C does all the work to compute the new value, but since the new value is not assigned to any variable; the new value is thrown away.

The Throw-away Pattern and Functions

The throw-away pattern applies to function calls as well. We haven't discussed functions much, but the following example is easy enough to understand. First we define a function that computes some value:

    int
    increment(int x)
        {
        return x + 1;
        }

The function increment, when given an integer (stored in x), returns a value one greater than the value of x. What the function actually does, however, is irrelevant to this discussion. but we want to start indoctrinating you on the use of functions. Repeat this ten times:

We always do four things with functions: define them, call them, return something, and save the return value.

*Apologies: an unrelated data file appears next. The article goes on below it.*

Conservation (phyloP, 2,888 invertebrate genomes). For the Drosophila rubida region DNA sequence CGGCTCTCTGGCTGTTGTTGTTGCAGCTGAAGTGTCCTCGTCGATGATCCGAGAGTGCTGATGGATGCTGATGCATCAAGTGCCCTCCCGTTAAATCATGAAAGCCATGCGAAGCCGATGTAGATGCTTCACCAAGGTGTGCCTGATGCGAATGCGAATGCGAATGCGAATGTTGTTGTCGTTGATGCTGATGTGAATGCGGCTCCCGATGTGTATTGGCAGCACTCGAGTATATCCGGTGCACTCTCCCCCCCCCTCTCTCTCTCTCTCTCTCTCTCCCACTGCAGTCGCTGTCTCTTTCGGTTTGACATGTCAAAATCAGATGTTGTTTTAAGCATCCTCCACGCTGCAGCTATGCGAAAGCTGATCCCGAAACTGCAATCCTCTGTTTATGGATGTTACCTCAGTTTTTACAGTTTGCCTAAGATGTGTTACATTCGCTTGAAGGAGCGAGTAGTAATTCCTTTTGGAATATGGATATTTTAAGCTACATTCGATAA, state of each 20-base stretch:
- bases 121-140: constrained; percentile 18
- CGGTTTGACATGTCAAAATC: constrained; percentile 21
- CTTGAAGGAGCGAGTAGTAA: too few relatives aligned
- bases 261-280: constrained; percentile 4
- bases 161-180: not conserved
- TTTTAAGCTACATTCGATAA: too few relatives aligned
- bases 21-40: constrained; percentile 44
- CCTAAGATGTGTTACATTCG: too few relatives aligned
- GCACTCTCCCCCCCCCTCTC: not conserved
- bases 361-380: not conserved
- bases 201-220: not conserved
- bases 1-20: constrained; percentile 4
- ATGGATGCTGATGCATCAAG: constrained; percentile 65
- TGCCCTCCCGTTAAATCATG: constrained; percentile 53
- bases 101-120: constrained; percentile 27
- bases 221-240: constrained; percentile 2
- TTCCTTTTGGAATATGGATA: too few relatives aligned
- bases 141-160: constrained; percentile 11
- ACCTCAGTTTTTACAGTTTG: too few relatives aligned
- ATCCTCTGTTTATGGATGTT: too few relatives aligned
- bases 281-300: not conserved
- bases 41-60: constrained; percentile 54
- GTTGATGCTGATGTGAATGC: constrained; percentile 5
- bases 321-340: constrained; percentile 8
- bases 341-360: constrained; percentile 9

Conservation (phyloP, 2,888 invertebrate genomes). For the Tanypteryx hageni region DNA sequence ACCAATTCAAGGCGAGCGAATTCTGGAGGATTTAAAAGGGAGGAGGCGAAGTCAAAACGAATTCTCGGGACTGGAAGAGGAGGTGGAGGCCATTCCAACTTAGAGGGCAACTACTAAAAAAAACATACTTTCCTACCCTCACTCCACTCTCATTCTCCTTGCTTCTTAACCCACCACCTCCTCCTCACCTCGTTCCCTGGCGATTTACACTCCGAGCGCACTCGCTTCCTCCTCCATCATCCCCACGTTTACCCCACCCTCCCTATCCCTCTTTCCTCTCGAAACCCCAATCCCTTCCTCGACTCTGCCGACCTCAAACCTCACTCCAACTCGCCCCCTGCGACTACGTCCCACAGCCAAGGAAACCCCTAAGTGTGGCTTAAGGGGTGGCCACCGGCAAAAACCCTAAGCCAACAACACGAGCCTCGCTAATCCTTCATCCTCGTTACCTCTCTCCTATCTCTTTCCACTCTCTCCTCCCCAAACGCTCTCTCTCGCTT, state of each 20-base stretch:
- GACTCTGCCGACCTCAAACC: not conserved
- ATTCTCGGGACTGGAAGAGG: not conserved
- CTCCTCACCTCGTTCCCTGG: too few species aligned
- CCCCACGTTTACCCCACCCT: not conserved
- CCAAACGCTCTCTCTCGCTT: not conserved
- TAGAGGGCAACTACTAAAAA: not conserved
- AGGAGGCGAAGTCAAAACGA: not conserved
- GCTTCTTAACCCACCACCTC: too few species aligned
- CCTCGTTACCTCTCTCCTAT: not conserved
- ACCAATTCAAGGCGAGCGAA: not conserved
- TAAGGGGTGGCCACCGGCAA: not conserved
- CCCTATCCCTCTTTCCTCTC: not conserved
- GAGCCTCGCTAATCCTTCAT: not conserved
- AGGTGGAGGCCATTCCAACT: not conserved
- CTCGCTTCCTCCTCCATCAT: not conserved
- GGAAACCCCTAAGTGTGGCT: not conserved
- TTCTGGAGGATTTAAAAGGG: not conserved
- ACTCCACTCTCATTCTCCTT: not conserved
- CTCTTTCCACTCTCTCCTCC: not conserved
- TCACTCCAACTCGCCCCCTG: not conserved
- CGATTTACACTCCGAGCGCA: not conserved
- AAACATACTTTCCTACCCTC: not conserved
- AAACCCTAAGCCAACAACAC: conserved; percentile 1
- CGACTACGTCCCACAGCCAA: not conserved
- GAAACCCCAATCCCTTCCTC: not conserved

To call the function, we use the function name followed by a set of parentheses. Inside the parentheses, we place the value we wish to send to the function. Consider this code, which includes a call to the function increment:

    int y = 4;
    y = increment(y);
    printf("y is %d\n",y);

If we were to run this code, we would see the following output:

    y is 5

The value of y, 4, is sent to the function which adds one to the given value and returns this new value. This new value, 5, is assigned back to y. Thus we see that y has a new value of 5.

Suppose, we run the following code instead:

    int y = 4;
    increment(y);             // NOT y = increment(x); as before
    printf("y is %d\n",y);

Note that the return value of the function increment is not assigned to any variable. Therefore, the return value is thrown away and the output becomes:

    y is 4

The variable y is unchanged because it was never reassigned.

About Patterns

As you can see from above, not all patterns are good ones. However, we often mistakenly use bad patterns when programming. If we can recognize those bad patterns more readily, our job of producing a correctly working program is greatly simplified.

lusth@cs.ua.edu


Operators Top ArraysAssignment Contents